The Bullfrog programming team, famous for last year's smash-hit Populous, are back in the swim of things with Flood, a 42 level (count 'em!) platform game from EA.
Flood casts the player as Quiffy, a fat green slimy blob who waddles along collecting trash in an underground system of mazelike caves. Unfortunately, his refuse collecting days are numbered as his homeland has been overrun with killer teddies and dynamite-throwing nutters. As if this wasn't bad enough, the caverns are slowly flooding with water, so it's a race against time as Quiffy attempts to escape and reach the surface of his world.
Within each level Quiffy must collect all the trash that's scattered around. However, he must be quick as the water level is constantly rising, making it tricky to retrieve rubbish that's at the bottom of the water. Quiffy isn't a good swimmer and he can only hold his breath for a certain length of time.
Bouncing balls, floating mines, razor blade platforms and gaping lava pits are just some of the obstacles in your way. There are also various nasties lurking about who like nothing better than to beat the living life-force out of you. The marvellously-named Bulbous Headed Vong look like something out of the Aliens movie, create stacks more litter for Quiffy to collect and can kill instantly. There's also the Psycho Teddies, who have gnashing jaws inset into their stomachs and leap around eating trash and anything else that gets in their way.
There are various artifacts to help you on your way. Run over a bottle of Guinness and get an extra life: collect the floating hearts of your victims and add points to your score as well as your life-force. To help combat the hordes of blob eaters, a whole host of life-threatening hardware is scattered throughout the game, including grenades, ninja stars, and a burn-in-hell flamethrower that even works underwater!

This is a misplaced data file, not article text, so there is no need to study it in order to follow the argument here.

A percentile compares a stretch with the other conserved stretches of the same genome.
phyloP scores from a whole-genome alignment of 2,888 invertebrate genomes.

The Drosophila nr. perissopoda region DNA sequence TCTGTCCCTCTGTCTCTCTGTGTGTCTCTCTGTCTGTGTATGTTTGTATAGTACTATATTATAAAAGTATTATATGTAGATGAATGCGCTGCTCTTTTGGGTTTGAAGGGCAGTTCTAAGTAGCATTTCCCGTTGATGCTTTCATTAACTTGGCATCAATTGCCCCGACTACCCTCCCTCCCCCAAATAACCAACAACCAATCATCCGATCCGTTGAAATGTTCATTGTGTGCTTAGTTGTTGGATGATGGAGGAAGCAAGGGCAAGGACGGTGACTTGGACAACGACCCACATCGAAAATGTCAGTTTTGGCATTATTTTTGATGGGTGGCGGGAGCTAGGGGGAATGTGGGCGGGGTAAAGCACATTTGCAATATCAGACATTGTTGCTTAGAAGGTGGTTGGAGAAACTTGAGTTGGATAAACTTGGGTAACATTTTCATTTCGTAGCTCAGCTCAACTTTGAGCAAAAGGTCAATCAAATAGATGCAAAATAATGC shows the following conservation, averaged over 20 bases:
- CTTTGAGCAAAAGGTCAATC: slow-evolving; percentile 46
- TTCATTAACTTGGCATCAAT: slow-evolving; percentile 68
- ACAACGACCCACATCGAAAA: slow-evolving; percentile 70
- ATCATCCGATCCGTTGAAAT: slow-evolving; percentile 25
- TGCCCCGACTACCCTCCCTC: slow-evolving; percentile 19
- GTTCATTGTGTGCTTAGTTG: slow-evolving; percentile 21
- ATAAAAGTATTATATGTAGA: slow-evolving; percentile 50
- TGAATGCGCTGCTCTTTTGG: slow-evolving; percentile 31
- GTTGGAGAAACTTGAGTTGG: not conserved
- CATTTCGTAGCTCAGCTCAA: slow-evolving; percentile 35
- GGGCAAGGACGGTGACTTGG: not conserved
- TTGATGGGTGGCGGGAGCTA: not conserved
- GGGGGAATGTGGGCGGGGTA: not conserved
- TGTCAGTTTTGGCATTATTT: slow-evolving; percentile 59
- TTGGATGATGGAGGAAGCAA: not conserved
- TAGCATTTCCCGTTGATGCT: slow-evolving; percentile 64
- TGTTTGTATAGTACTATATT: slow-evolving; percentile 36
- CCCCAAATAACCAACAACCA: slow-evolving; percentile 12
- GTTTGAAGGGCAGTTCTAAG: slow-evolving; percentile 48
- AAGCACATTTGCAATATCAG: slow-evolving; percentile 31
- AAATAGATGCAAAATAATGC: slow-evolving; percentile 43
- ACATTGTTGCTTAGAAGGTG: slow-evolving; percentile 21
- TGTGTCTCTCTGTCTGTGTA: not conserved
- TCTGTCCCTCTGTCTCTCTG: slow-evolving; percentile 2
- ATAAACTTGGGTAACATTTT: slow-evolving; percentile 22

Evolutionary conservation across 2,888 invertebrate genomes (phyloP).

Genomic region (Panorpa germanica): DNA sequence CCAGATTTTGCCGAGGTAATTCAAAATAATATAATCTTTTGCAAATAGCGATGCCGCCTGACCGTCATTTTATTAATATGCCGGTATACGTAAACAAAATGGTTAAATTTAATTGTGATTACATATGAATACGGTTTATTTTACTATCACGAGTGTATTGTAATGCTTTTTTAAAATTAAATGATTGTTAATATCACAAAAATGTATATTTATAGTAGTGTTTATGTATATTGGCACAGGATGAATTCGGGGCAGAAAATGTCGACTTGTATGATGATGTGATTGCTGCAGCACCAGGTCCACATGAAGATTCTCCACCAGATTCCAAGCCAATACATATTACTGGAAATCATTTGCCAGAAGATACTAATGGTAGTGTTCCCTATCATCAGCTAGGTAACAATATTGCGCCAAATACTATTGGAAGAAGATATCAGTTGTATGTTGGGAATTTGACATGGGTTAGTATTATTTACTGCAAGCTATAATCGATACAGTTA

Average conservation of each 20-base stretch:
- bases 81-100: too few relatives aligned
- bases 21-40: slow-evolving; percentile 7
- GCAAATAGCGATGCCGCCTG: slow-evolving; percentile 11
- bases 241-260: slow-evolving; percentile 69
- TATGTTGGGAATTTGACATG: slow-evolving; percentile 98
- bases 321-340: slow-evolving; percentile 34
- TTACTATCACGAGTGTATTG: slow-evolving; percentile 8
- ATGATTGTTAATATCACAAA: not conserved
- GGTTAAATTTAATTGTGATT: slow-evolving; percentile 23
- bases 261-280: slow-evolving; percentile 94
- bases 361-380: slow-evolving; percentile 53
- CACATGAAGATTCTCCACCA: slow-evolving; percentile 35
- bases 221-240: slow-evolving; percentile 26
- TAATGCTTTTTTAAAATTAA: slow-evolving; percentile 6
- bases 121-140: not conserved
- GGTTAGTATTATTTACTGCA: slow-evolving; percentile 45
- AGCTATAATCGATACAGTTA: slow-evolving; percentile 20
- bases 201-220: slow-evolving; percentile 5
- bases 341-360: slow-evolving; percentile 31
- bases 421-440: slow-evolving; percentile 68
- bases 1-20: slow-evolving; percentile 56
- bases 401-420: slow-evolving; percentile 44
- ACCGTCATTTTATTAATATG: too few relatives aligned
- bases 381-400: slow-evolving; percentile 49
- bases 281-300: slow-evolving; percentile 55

Once you've collected all the rubbish you can nip through a teleporter to the next level and so on. There are also In-Level teleporters that move you to different parts of the current level where more trash is stashed. Just to make matters even more complicated, there are invisible teleports dotted around which lead to even more tunnels and caves.
Shaun Cooper was in charge of the programming and design of Flood. At only nineteen years of age, he's already an experienced game designer having provided some of the graphics for Populous as well as working on other Bullfrog games.
Flood has a bizarre plot, a wide-eyed and sickeningly-cute hero and some of the silliest looking characters you've ever seen. It's also very addictive and smashing fun. I'm not a fan of platform games. I find most of them immensely annoying, require minimal skill and are poor value for money. Flood, on the other hand, is extremely playable and has a certain charm that's irresistible. Shaun has introduced a number of slick touches throughout the game. Examples of these abound; particular favourites include the flamethrower that sometimes misfires and ejects a chicken, the space hopper which when punctured spins poor ol' Quiffy in circles, and the kaleidoscope effect of stepping through the teleporters.
The scrolling on the disk, dropped off by armoured guard at the CU offices, was slightly jerky. Except for this one fault, the version we tested was the one which will be winging its way to your softshop. EA assures us that they will iron out the problem, and the scrolling will be as smooth as our editor's chat up lines. My only real criticism is that many of the levels are too similar, but this is a fault with most platform games. For Flood a special level-editor program was written to save time in creating subsequent levels. Although this allowed freelance designers with little programming knowledge to create their own levels easily, it has meant that a number look very similar. That's a pity, but it's also probably too harsh a judgment on a game that's got 42 levels in all.
The intro music and in-game sound effects were composed by French musician Charles Callet. The intro tune is jolly enough, but the incidental sound effects are excellent and lend real atmosphere to the game. Gurgling and splashing sounds are everywhere. And when you finally crack the game (after a long time, I can tell you!) there's a truly bizarre end-of-game sequence.
Flood is a superior platform game that should provide hours of fun and frustration. It's awash with bright ideas.
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